4. Tony C was a prime example of what Howard Cosell called “jockocracy” — a term that describes underqualified former professional athletes taking sports broadcasting jobs away from talented kids coming out Newhouse and other top communication schools. Yes, a lot of ex-jocks are good (Jerry Remy, Rick Sutcliffe) but some are awful (Joe Morgan).


  5. Can someone tell me WHAT the obsession is with Tony C.? He got hit in the face with a baseball. The End.


    1. The “obsession,” as you called it, has to do with a Red Sox team of the mid-1960s that was, in the parlance of the old 10-team American and National leagues, always a “second division” club. I suspect you’re too young to understand or know that, so go look it up. Basically, they s*cked.

      But Tony C., and to a lesser extent Yaz (pre-1967), represented something Sox fans had little of back then: hope. He was a young kid with local ties who smashed a lot of home runs — the youngest to ever get to 100 HRs the fastest. Compound that with the fact that his career was cut down even before he hit his prime and it’s a compelling story.

      Now, go back to your video games.


      1. You speak about him like he was Jesus Christ marching with his cross. Yes, I’m young, I’m 28, but not stupid. History is a pretty basic subject, Pops…Compelling to me is Jackie Robinson.

        Why not do cases studies on Jeff Grey then? He essentially had to relearn basic motor functions after his injury and he played in a time of “no hope”.


        1. Ah, I don’t think anyone here is speaking about Tony C. as if he were JC. Just simply providing an explanation and some facts about his career in an attempt to explain why he is remembered in such a positive light by many fans of all ages. It’s the same thing with Harry Agganis (before my time): as a fan, you naturally wonder “what might have been.”

          And, if my “old” memory serves me correctly, Jeff Gray (and that’s spelled Gray, not “Grey”) pitched on the 1990-91 Red Sox, a team that won its third East Division title in five years, hardly a period (or specific year) of no hope, and the ’91 Sox finished in second. Compare that with the ’64 (eighth place), ’65 (ninth), and ’66 (ninth) Sox teams and it’s no contest.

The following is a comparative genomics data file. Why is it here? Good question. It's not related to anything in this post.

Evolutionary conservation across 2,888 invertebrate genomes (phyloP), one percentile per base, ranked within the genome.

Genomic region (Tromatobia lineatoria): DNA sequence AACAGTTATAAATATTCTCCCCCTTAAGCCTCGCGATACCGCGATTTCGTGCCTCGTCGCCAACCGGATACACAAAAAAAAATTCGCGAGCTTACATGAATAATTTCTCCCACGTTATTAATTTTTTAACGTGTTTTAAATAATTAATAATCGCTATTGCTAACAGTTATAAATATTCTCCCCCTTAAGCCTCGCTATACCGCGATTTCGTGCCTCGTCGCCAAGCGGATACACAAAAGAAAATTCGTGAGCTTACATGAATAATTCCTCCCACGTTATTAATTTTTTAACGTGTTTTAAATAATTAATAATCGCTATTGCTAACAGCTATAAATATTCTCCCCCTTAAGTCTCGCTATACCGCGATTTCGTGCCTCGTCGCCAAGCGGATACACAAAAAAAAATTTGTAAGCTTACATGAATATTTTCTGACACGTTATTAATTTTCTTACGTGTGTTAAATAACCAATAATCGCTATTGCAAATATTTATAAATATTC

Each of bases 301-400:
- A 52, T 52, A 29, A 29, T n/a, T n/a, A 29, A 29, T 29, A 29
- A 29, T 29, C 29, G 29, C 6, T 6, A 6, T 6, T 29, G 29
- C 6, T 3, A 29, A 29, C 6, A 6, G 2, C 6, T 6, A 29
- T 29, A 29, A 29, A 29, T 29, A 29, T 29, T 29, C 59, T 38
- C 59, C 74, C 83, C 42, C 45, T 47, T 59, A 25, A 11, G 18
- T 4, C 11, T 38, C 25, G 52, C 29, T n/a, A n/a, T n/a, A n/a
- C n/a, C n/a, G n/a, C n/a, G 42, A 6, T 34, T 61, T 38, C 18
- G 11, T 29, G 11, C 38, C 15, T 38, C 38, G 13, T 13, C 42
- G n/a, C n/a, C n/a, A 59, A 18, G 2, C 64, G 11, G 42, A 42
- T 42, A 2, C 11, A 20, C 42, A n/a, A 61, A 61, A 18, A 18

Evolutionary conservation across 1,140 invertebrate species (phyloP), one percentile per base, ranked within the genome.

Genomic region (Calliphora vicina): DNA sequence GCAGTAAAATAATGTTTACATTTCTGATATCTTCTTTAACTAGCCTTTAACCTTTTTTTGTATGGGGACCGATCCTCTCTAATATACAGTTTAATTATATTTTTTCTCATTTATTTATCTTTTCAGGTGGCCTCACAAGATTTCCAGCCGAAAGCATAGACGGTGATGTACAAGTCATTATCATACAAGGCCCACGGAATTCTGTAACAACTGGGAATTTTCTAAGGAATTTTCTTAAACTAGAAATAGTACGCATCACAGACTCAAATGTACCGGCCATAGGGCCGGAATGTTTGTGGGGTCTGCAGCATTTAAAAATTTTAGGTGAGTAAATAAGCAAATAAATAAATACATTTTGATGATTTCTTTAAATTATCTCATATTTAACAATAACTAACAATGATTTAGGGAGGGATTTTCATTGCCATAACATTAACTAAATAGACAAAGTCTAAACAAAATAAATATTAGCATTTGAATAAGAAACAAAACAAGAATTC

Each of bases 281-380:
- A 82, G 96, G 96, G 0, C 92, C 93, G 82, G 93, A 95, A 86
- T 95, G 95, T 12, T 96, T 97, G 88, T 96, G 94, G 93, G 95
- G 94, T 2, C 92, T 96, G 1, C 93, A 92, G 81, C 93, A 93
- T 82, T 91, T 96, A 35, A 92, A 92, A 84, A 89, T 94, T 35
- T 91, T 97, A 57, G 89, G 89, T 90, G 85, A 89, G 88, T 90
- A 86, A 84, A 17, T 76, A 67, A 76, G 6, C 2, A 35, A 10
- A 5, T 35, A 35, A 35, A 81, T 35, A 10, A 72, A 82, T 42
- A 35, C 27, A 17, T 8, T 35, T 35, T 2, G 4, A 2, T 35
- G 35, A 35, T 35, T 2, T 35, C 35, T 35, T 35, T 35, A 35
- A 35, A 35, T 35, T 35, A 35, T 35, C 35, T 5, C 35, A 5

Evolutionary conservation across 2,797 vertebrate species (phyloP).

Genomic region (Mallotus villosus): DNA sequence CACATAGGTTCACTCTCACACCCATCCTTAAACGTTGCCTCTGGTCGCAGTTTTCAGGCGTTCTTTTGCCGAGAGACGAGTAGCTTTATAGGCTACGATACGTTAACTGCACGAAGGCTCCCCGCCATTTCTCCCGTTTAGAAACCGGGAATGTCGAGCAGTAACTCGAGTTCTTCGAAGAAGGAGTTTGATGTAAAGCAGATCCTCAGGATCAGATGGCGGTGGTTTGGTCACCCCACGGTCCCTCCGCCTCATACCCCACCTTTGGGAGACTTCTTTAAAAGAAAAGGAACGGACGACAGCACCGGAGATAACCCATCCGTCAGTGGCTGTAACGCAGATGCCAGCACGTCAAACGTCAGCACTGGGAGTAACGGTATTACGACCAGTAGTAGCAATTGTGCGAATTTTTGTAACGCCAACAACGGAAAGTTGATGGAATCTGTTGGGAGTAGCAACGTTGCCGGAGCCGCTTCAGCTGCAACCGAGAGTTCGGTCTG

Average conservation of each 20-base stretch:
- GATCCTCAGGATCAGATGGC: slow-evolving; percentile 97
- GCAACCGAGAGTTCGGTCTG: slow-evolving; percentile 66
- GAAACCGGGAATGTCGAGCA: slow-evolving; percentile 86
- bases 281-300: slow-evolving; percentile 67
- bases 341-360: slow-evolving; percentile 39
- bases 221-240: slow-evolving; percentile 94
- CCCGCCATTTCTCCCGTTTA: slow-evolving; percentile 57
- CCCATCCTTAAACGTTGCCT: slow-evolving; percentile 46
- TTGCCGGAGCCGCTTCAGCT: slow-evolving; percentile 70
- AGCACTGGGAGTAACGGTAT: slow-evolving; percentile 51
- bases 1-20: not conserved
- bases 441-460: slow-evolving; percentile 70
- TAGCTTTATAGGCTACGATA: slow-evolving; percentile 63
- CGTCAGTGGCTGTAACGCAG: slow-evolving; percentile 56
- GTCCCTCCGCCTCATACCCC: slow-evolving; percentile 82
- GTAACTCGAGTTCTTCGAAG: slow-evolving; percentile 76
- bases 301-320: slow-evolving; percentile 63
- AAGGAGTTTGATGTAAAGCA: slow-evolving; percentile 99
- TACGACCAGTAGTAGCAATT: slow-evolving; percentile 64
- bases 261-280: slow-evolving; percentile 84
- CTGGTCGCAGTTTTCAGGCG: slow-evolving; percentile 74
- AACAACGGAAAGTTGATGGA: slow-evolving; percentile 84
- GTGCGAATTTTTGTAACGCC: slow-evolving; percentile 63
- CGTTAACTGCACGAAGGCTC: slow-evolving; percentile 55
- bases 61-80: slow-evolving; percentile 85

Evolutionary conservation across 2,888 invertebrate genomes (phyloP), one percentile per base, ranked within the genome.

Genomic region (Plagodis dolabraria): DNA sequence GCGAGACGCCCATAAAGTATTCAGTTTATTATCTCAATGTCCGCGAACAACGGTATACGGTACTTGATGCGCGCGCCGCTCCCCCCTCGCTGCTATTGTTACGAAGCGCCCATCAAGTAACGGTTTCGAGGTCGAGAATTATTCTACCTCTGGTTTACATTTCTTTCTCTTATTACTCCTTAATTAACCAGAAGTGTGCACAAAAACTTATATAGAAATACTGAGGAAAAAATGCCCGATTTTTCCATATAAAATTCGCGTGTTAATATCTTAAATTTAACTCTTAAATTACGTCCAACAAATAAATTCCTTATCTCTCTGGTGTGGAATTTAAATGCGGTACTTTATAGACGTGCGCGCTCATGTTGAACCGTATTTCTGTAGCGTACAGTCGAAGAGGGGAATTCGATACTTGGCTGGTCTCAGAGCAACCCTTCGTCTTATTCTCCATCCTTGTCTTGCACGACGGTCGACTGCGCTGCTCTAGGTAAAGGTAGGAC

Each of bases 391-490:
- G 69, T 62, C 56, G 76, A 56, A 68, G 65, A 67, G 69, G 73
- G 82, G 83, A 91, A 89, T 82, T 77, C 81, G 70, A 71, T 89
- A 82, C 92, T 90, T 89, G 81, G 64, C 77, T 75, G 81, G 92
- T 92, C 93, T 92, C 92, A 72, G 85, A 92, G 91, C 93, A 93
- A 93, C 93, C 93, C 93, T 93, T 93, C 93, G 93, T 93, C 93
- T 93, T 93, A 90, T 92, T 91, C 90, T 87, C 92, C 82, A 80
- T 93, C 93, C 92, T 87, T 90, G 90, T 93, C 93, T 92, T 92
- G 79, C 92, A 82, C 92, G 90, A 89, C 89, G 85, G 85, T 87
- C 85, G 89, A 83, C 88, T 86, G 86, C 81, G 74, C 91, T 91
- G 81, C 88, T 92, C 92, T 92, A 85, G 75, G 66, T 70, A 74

Glad you agree that history is a pretty basic subject, but it appears you may have missed more than just a few classes, “dude.”


        2. What a clown you are…obviously you have no respect for the sport or for the stars of an era you are too young or ignorant to understand. There is no “Christ” association, but certainly an appreciation for the rising star Mr. Conigliaro was and as a Boston sports fan, a feeling of loss when he passed away so young. He hit home runs at a great frequency before steroids and before the leagues were watered down by expansion. Try something…think before you speak. Read some history before you open your yap and maybe, just maybe, you will understand.
          I doubt that you will, as that would take more effort than I’m sure you are willing to give…like the other respondent said…go back to your video games.


  6. I was 14 years old in 1967 and can still remember listening to Sox games on my transistor radio. Listening to Ned Martin describe the awful scene when Tony C got beaned left a sickening feeling in me. The man was a great ballplayer and those that weren’t alive then can’t understand the tragedy of having a hall of fame career ended so quickly. Rest in peace Tony


  7. Does anyone know of any footage on the net of the beaning? I have searched all over and can’t find it. I’ve only seen pictures of like SI covers and stuff like that.


  8. Try WCVB-TV; they may own the film archive of the old Channel 5, the original WHDH-TV. That was the flagship station then of the Sox’ TV network, and even though that 8/18/67 game was NOT televised, they usually had their film crews at home games and were pretty much the top sports TV station on the air in Boston at the time.